Smooth Business Operation in India is No Easy Task

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By Ames Gross, President and Founder of Pacific Bridge Medical

This blog post was also published on MedTech Intelligence.

India’s medical device market is valued at $4 billion, which makes it much smaller than the Chinese and Japanese markets, but bigger than all of the other individual Asian device markets. India’s large middle class is demanding better healthcare, which is fueling medical device growth. A more affluent Indian population is also contributing to an increased incidence of Western diseases such as cancer, heart disease and stroke. These factors are pushing the Indian healthcare system to find better technology to upgrade its hospitals and clinics. For foreign device companies, selling products to India now makes sense.

India is also becoming a good place to source some low-tech medical devices and components at reasonable prices. While China has been the largest low-tech disposable device manufacturer over the last 15 years, prices in China have dramatically increased. As a result, I’ve been helping several Western device companies find factories and products in India where lower prices and steadily improving quality are making the country a more appealing location for sourcing.

While the quality of India’s healthcare is improving, the overall care in the public hospital system is still poor. Patients who go to a hospital will find crowded rooms, poor sanitary conditions and low quality services.  However, wealthier patients can use premier hospital services such as the Apollo hospital chain, which operates 9,200 beds across 64 hospitals. In contrast to most public Indian hospitals, the Apollo hospital chain meets Western health standards, has state-of-the-art devices, and often employs Western-trained Indian doctors.

In order for Western device manufacturers to succeed in India, patience and a better understanding of the Indian culture and regulatory environment are necessary.

For example, a number of years ago I visited India and set up meetings with distributors in both Mumbai and Delhi to represent my clients’ device products there. Unfortunately, the day before I left, I had to cancel my trip to Mumbai.  Upon learning that I would only be traveling to Delhi, I quickly sent out messages to the people I was scheduled to meet in Mumbai and said I had to postpone my trip. While I was attending my scheduled meetings in Delhi, I began receiving calls and messages from the Mumbai distributors who had decided on their own to travel to Delhi to meet me. I had a tight schedule with the previously scheduled Delhi meetings, and had to cut them in half to accommodate the Mumbai distributors who had unexpectedly made the trip to meet with me. This situation seemed a bit strange at the time, but the Mumbai distributors knew I was handling some clients’ devices, and they wanted to have a chance to distribute these products too. During this business trip, I discovered that Indians can be quite aggressive in business and, in this case, were prepared to fly on their own dime to another city to meet with me for only 30 minutes.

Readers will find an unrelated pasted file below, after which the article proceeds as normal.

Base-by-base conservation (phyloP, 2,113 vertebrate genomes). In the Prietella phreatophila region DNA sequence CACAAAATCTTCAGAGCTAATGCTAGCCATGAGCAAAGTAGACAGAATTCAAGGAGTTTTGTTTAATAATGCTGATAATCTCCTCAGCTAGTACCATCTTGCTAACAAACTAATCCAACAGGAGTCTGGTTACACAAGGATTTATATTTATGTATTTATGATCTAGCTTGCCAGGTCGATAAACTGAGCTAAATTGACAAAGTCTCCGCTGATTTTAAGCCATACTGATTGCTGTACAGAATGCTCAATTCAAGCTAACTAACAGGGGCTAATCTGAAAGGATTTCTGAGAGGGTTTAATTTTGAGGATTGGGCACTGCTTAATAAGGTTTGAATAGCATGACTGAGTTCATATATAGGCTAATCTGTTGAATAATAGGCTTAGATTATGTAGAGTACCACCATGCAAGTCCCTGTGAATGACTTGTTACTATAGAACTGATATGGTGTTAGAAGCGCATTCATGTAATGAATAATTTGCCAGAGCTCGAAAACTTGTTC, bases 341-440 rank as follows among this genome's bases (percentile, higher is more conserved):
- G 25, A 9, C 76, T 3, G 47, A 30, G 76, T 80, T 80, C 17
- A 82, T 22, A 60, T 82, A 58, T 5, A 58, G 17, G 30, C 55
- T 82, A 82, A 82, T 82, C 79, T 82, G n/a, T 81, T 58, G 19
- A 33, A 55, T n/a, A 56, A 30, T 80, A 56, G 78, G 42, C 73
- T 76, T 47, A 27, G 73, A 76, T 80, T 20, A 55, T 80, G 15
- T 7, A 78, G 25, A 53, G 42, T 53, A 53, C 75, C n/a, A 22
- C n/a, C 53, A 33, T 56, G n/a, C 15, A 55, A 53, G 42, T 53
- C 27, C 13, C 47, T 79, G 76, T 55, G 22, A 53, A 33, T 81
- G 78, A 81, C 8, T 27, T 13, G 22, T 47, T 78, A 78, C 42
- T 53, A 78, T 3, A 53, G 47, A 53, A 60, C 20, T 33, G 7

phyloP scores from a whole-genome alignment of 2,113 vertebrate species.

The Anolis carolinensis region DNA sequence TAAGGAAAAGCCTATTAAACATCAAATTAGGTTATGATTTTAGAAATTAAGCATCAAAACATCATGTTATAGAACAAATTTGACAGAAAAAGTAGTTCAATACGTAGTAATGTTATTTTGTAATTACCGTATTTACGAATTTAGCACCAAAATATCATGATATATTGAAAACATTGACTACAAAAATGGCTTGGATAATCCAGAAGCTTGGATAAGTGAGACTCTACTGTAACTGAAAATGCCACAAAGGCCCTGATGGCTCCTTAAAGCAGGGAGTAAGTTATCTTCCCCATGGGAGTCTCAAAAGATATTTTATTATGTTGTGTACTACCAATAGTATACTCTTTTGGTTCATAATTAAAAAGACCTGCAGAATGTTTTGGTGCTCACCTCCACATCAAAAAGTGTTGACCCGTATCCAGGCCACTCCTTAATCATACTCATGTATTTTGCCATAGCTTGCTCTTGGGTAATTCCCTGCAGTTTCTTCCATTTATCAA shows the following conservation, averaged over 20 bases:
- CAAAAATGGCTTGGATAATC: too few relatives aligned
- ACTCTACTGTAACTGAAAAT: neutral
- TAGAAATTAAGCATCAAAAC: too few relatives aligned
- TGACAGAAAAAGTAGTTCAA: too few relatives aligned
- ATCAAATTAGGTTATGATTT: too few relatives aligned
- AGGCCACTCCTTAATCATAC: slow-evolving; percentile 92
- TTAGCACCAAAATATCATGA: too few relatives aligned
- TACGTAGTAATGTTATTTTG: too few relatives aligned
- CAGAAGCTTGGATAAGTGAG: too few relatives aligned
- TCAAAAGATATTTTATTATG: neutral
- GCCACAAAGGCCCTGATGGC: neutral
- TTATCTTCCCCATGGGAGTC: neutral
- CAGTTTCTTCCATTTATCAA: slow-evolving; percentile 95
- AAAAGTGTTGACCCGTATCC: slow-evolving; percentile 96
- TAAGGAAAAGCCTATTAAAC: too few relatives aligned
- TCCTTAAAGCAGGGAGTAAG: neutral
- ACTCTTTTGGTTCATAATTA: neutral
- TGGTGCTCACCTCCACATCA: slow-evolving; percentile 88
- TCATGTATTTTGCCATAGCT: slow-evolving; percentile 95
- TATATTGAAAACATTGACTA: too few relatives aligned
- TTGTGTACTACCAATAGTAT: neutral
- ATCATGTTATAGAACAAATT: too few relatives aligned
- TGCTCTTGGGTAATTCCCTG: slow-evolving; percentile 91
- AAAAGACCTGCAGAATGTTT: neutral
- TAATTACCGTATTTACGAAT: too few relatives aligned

In another incident that occurred several years ago, a Western device company asked for help in setting up a manufacturing operation in India. They were making a type of catheter that had a liquid component. The company’s new factory in India was only set up for export. In the United States, the catheter was classified and registered as a device, and the liquid component did not need registration. However, the rules and regulations in India are often unclear and complex.  This was also the case with the new device factory, which had to adhere to several manufacturing regulations.

After the factory was built, the Western device company was preparing to send over its raw materials and liquid component. At the last moment, they suddenly learned that the device factory they had built also required that the imported liquid component meet local Indian drug requirements. This was a nuance that the Western company had not anticipated since the liquid component did not need approval in the United States. As a result, the company had to knock down some existing walls to make their new facility drug-compliant. This oversight delayed final manufacturing and export by an additional year.

As demonstrated by my experiences, the Indian culture and way of doing business are unique. To succeed in India you need to keep the above points in mind. In addition, be careful to study the local device regulations closely in order to ensure that your business meets appropriate Indian laws.